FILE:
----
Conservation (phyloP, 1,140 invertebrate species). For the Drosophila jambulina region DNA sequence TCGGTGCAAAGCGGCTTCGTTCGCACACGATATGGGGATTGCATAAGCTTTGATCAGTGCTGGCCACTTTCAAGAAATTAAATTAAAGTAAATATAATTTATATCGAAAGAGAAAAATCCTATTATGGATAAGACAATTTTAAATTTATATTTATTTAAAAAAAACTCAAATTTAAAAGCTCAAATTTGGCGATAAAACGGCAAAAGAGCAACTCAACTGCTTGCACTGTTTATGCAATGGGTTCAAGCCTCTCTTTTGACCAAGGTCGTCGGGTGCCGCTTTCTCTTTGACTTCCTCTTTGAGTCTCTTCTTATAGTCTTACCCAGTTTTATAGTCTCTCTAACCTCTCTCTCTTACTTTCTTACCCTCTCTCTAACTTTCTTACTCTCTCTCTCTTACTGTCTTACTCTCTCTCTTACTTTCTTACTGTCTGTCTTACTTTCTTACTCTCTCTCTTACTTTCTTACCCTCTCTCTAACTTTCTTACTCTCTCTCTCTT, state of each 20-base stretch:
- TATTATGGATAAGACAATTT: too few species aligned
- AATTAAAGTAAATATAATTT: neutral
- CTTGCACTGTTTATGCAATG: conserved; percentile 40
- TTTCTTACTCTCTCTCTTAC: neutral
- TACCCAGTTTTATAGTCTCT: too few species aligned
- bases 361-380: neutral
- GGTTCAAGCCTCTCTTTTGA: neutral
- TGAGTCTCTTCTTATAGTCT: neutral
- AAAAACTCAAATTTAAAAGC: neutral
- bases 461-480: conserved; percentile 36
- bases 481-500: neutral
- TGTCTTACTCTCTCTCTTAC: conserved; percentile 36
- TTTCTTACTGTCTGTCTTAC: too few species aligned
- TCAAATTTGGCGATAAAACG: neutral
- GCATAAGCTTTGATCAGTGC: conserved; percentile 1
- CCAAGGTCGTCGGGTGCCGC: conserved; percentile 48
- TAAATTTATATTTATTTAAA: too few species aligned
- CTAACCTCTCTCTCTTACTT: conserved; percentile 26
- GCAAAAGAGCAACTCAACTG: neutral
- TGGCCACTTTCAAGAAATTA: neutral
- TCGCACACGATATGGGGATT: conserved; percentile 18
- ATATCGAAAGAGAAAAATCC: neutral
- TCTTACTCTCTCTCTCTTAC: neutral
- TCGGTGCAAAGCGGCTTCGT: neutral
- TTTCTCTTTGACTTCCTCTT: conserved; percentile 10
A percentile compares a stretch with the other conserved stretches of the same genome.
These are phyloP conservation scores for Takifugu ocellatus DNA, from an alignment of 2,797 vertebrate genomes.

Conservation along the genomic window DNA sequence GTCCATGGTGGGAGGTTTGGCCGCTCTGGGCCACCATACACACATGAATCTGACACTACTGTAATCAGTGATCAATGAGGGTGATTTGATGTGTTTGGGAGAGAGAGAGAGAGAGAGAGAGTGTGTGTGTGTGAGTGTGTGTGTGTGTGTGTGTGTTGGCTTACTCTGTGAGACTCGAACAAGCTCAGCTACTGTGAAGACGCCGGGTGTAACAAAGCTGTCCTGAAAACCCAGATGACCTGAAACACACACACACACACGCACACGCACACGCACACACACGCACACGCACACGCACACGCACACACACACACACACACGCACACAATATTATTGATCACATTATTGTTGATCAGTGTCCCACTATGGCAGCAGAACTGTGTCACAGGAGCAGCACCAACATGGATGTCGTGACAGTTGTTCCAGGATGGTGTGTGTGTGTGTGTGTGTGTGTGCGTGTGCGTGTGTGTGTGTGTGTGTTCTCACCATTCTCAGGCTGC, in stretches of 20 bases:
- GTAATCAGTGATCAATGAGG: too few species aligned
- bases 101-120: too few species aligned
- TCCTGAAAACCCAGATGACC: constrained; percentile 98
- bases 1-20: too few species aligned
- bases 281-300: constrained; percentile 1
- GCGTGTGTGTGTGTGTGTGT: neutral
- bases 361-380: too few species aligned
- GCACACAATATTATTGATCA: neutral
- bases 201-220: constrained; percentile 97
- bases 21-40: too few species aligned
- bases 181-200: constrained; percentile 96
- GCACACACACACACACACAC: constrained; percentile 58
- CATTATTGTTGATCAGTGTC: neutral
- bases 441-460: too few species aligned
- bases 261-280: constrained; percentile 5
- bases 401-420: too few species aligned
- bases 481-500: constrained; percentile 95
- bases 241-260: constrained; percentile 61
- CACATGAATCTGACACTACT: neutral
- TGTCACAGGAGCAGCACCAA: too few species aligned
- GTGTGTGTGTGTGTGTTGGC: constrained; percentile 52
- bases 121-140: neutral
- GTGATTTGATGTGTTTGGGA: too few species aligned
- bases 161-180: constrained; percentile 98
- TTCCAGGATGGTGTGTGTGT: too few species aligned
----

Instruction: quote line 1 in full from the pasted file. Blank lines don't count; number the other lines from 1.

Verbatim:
Conservation (phyloP, 1,140 invertebrate species). For the Drosophila jambulina region DNA sequence TCGGTGCAAAGCGGCTTCGTTCGCACACGATATGGGGATTGCATAAGCTTTGATCAGTGCTGGCCACTTTCAAGAAATTAAATTAAAGTAAATATAATTTATATCGAAAGAGAAAAATCCTATTATGGATAAGACAATTTTAAATTTATATTTATTTAAAAAAAACTCAAATTTAAAAGCTCAAATTTGGCGATAAAACGGCAAAAGAGCAACTCAACTGCTTGCACTGTTTATGCAATGGGTTCAAGCCTCTCTTTTGACCAAGGTCGTCGGGTGCCGCTTTCTCTTTGACTTCCTCTTTGAGTCTCTTCTTATAGTCTTACCCAGTTTTATAGTCTCTCTAACCTCTCTCTCTTACTTTCTTACCCTCTCTCTAACTTTCTTACTCTCTCTCTCTTACTGTCTTACTCTCTCTCTTACTTTCTTACTGTCTGTCTTACTTTCTTACTCTCTCTCTTACTTTCTTACCCTCTCTCTAACTTTCTTACTCTCTCTCTCTT, state of each 20-base stretch: